2. The gas turbine engine as claimed in claim 1, further comprising a first engine mount and a second engine mount, the first engine mount being positioned on the fan casing, and the second engine mount being positioned on the core engine casing, wherein a ratio ( C F ) or me core engine casing diameter C to the fan diameter F at a plane of the first engine mount is within the range 0.3 < ( C F ) < 0.4.

3. The gas turbine engine as claimed in claim 1, further comprising a first engine mount and a second engine mount, the first engine mount being positioned on the core engine casing, and the second engine mount being positioned on the core engine casing, the first engine mount being positioned axially proximal to the fan section and the second engine mount being positioned axially distal to the fan section, wherein a ratio ( C F ) of the core engine casing diameter C to the fan diameter F at a plane of the first engine mount is within the range 0.3 < ( C F ) < 0.4.

4. The gas turbine engine as claimed in claim 1, wherein the compressor section has an outlet plane, and a ratio ( C F ) of the core engine casing diameter C to the fan diameter F at the outlet plane is within the range 0.2 < ( C F ) < 0.25.

5. The gas turbine engine as claimed in claim 1, wherein the input to the gear train is directly operatively connected to the compressor section.

6. The gas turbine engine as claimed in claim 1, wherein the input to the gear train is directly operatively connected to the turbine section.

7. The gas turbine engine as claimed in claim 1, wherein the planetary gear train comprises a sun gear, a plurality of planet gears, a ring gear and a carrier.

8. The gas turbine engine as claimed in claim 7, wherein the ring gear is held stationary.

9. The gas turbine engine as claimed in claim 7, wherein the sun gear is the input to the gear train.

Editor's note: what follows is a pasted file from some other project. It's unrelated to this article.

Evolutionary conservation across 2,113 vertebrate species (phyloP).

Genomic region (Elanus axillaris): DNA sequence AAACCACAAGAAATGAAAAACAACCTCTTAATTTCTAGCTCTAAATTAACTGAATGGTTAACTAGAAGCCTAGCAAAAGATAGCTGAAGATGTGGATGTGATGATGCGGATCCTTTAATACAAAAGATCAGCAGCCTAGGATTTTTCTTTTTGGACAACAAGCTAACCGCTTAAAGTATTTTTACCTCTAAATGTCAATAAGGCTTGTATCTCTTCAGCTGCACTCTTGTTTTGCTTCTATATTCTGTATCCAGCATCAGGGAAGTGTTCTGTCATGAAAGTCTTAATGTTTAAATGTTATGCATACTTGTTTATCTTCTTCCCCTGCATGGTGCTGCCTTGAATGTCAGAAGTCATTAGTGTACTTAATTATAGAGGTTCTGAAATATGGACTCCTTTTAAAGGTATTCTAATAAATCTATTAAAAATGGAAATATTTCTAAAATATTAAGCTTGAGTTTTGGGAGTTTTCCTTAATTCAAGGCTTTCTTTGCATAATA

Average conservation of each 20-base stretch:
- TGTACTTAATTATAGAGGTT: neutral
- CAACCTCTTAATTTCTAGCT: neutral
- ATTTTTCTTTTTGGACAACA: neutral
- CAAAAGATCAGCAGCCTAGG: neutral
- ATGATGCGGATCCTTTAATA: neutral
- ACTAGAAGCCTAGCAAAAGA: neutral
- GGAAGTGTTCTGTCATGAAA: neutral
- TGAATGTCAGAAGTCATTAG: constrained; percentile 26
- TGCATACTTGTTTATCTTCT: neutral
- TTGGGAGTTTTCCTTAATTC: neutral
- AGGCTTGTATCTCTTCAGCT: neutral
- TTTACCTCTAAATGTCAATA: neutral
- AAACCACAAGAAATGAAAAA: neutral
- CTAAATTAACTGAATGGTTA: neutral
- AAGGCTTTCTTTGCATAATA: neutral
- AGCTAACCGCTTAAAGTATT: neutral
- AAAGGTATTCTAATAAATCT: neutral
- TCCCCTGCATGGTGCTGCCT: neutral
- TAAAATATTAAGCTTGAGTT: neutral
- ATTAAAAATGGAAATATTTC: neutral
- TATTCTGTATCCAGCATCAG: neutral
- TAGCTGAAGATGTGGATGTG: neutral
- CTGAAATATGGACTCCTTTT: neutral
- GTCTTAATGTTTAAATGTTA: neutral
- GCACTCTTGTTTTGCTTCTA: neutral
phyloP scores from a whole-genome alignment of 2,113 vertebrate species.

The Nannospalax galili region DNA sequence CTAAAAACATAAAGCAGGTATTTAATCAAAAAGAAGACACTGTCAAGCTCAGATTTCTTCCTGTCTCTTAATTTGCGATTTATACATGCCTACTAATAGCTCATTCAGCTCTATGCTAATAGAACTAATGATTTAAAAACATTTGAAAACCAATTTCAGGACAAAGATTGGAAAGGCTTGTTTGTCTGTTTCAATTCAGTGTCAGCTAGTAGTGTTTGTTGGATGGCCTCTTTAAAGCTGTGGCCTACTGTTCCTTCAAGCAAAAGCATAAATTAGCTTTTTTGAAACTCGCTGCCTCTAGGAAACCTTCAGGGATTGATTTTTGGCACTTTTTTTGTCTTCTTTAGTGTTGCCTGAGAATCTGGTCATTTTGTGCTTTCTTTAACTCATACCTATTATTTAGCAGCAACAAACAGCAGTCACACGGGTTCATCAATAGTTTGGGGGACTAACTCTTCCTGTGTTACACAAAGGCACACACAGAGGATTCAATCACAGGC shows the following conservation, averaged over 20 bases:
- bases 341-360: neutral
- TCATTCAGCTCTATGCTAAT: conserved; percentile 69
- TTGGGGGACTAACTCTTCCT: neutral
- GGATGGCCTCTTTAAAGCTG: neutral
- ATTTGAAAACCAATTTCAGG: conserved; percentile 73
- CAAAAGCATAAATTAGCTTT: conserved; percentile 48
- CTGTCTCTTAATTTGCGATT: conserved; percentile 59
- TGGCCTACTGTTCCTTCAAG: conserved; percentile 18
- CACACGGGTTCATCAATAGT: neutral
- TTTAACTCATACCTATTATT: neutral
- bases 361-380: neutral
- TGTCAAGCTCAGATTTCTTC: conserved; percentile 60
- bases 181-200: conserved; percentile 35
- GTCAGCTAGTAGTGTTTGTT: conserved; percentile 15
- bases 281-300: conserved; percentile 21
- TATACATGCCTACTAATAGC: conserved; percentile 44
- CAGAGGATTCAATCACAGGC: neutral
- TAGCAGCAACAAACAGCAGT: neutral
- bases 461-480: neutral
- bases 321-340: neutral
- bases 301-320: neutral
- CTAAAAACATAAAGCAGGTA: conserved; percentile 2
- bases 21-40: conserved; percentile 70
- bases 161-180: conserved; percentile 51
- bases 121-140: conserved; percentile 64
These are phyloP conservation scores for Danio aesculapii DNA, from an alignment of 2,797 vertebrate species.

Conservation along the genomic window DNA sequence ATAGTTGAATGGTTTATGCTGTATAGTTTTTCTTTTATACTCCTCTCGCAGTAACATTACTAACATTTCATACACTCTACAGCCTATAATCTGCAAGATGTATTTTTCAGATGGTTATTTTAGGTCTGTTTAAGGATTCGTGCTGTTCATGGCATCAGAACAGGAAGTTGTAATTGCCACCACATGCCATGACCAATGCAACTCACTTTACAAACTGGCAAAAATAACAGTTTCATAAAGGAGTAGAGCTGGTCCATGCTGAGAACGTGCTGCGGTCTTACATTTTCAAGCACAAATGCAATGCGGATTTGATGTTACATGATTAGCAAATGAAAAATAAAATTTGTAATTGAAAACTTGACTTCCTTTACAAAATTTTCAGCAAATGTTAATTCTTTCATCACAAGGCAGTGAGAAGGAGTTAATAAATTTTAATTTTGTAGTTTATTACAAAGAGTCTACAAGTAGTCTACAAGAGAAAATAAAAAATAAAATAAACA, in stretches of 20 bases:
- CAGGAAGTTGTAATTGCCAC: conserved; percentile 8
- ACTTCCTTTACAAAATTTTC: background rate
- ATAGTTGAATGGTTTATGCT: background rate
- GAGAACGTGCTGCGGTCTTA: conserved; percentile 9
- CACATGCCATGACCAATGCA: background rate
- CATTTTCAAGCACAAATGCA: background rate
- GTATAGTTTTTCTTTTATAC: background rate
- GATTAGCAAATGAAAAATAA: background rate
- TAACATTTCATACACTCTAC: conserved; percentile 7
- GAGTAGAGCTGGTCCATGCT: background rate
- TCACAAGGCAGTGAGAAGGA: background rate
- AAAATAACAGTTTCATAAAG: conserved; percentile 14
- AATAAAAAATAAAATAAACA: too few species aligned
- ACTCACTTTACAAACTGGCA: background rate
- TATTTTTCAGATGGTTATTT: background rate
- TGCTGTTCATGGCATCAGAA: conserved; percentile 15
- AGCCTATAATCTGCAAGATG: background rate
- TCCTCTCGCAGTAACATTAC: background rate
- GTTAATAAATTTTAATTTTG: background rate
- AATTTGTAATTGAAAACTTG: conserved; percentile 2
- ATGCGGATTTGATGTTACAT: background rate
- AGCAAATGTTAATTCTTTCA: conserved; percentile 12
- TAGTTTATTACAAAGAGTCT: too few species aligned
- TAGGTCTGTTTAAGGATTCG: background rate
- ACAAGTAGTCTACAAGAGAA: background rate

10. The gas turbine engine as claimed in claim 7, wherein the plurality of planet gears are rotationally mounted on the carrier, and the carrier is operatively connected to the fan.

11. A method of sizing a geared turbofan gas turbine core engine casing, the method comprising the steps of:

(i) defining a fan diameter (F) based upon a required engine bypass flow rate;
(ii) defining an elastic modulus (E) based upon the material that is to be used to form the core engine casing;
(iii) defining an acceptable maximum radius of curvature (p) for the core engine casing;
(iii) defining a maximum intake upload experienced by the engine during normal operation;
(iv) calculating a pitch couple (M) from the maximum intake upload and the axial distance from the upload application to the front engine mount;
(v) selecting a value for the core engine casing thickness (t); and
(v) calculating a core engine casing diameter (C) from the following equation: C=F (constant) where: constant=f (E, p, M, t)
Patent History
Publication number: 20190309688
Type: Application
Filed: Mar 13, 2019
Publication Date: Oct 10, 2019
Applicant: ROLLS-ROYCE plc (London)
Inventors: Richard G. STRETTON (Ashby-de-la-Zouch), Tim O'HANRAHAN (Bristol)
Application Number: 16/351,841
Classifications
International Classification: F02C 7/36 (20060101); F02C 3/06 (20060101);